It was a nice surprise to see Zoe Keating play cello for Imogen Heap’s stumbling Fillmore gig November 10, 2009. Then, it was the second time I have seen her play back up at the venue. The first, with the Dresden Dolls in May 2008. It was extra special last year, sharing the experience with Sylvia Eugenia and Ana Owen, because it took some convincing to get them in to the City.
The Schwab doors opened 15-minutes late, and immediately the cellist was on the stage. Cell phones were hushed. It was an immovable mass; the Cash Bar served few drinks. I was one of the lucky few, with a Sierra Nevada x2.
Easily 400 patrons crammed into the Schwab room. Half sat. The others stood. 3 men leaned on the wall behind the stage, “looking” over Zoe Keating’s shoulder. All 3 wore black—one in a black polo, the second in a black bomber-style jacket, the third in a black blazer. Each with black hair. All 3 were Asian. The one in a shag, Far East. The one with the crew cut looked Middle East. The one with the long hair, South East. Several hundred more patrons stood in the Atrium. Hey, Live Nation, contract several Fillmore dates and rock the Depression.
I swayed on that wall, pondering the depth of the audience, a beer in my hand, defining a relationship to her music. It is raining outside, part of a weeklong storm.
Find me at any literary reading and you find me standing. The reason I prefer to stand in the back even when seats are available, I can sway. Can’t really sway in a chair. Unless I was standing on the chair. At least in the back, I am not obstructing anyone’s view. I sway to the music in poetry or in fiction. I sway to the reader’s cadence. It’s like slow dancing with a partner. But when I am in the back standing by myself, I don’t have my arms around anyone, I don’t have my lips or my nose buried into hair or shoulder. It’s just me the music. Poetry readings should have concert value.
I swayed on that wall, looking at the couples, the singles, and felt alone.
And amongst these hundreds if not thousands, though pressed against the wall, as if their cumulative deference to the stage held me upright, their thick breath buoyant, and I, like some sorry fuck before a firing squad, a battalion of rifles, and I felt a loneliness similar to being stood-up at a 2003 White Stripes concert at the Greek Theatre, the tickets given away to what I hoped was a deserving couple.
I would like to know what has happened to that couple. Did they purchase beers with the money they saved? Or a concert tee? Did they toast their benefactor? Did they wish him well, and better luck: dead leaves and the dirty ground when I know you’re not around shiny tops and soda pops when I hear your lips make a sound….
Yes Leslie, “Not hearing but making sounds. They are one, in quiet.”
While we’re at it, can we extend the search to a little known band, Pieces of Lisa? I would like to know what happened to those guys too. They played at the Bears Lair in the early 1990s.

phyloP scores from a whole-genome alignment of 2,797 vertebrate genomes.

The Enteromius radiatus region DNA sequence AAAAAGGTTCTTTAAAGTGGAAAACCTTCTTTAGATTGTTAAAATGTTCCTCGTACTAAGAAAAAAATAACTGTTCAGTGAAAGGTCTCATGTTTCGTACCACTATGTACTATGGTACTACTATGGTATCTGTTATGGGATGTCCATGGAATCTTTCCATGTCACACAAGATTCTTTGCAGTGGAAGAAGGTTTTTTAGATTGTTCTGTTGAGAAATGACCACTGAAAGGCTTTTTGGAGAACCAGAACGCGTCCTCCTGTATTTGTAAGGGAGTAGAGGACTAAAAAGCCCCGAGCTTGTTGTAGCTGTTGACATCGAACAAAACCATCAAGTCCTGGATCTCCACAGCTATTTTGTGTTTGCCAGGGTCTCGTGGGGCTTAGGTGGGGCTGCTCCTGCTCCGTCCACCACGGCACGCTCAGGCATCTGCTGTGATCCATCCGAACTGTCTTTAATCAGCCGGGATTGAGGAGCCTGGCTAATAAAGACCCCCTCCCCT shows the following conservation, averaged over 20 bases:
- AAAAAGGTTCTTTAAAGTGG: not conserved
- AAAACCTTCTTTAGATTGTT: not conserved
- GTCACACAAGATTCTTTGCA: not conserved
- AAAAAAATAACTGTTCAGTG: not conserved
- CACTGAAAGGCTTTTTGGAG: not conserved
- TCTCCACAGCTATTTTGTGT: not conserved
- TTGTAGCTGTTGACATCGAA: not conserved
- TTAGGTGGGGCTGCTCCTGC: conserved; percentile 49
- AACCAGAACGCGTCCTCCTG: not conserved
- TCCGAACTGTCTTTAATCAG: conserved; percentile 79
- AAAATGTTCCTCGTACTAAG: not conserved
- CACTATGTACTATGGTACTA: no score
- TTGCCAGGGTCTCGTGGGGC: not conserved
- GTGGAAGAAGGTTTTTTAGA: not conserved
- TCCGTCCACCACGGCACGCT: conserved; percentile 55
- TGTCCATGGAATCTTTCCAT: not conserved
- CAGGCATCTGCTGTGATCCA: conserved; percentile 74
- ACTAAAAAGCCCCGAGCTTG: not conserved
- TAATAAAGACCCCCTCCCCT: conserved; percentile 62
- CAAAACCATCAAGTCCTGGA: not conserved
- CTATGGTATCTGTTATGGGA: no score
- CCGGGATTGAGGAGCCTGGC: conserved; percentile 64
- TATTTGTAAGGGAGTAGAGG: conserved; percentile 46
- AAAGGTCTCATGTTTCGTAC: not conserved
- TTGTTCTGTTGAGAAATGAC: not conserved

Alas Pneuma. Oh Constant cloud. Because “all times are at the same time necessarily.”
I swayed on that wall, and I was probably sorry for myself and I probably looked it too.
Zoe played “Sun Will Set” second and I thought how I would like to be buried.
It was an early Wednesday morning, after 2 am in the Fall of 1995, in a Monterey Denny’s, after my first experience at McGarrett’s Tuesday “Goth” night. While waiting for my order of chicken strips with lots of ranch dressing, my turn came and I described to my new cohort, funeral rites in a canyon, perhaps opening to the sea, rimmed with trees, the canyon floor ringed with fire pits. Everyone there wearing boots, and while the DJ alternated between Dead Can Dance, Bauhaus, Wumpscutt, Switchblade Symphony, Leaether Strip, Neurosis, Wench, Love & Rockets, Sisters of Mercy, My Life with the Thrill Kill Kult, Type O Negative, The Cure, Rasputina and many many more, these boots would grind my ashes into sand and clay. Pallbearers, pallbearers, I salute your stomp. Note to self: produce a midnight to dawn playlist, and titled “Full-moon Rave at the Canyon of Good and Evil.”
“Its all about War.” Of course, when half the goth club patrons are military brats of Fort Ord Veterans or soldiers from the Defense Language Institute.
Now you know what to do when I die in a combat zone. Box me up and send me home to an ambient-neorenaissance-trance-industrial rave. And you’re all invited. Okay maybe not all. You know who you are, the uninvited.
But if I can’t have my tribal fantasy, then a hole in the ground, and a cello instead of bugle.
But right now, as I hear it and feel it, there are only two musicians that draw my tears. Zoe Keating and Frances Byrne.
I swayed on that wall. I cried (a little) on that wall.
I envy those who can cry in public. Who can cry good.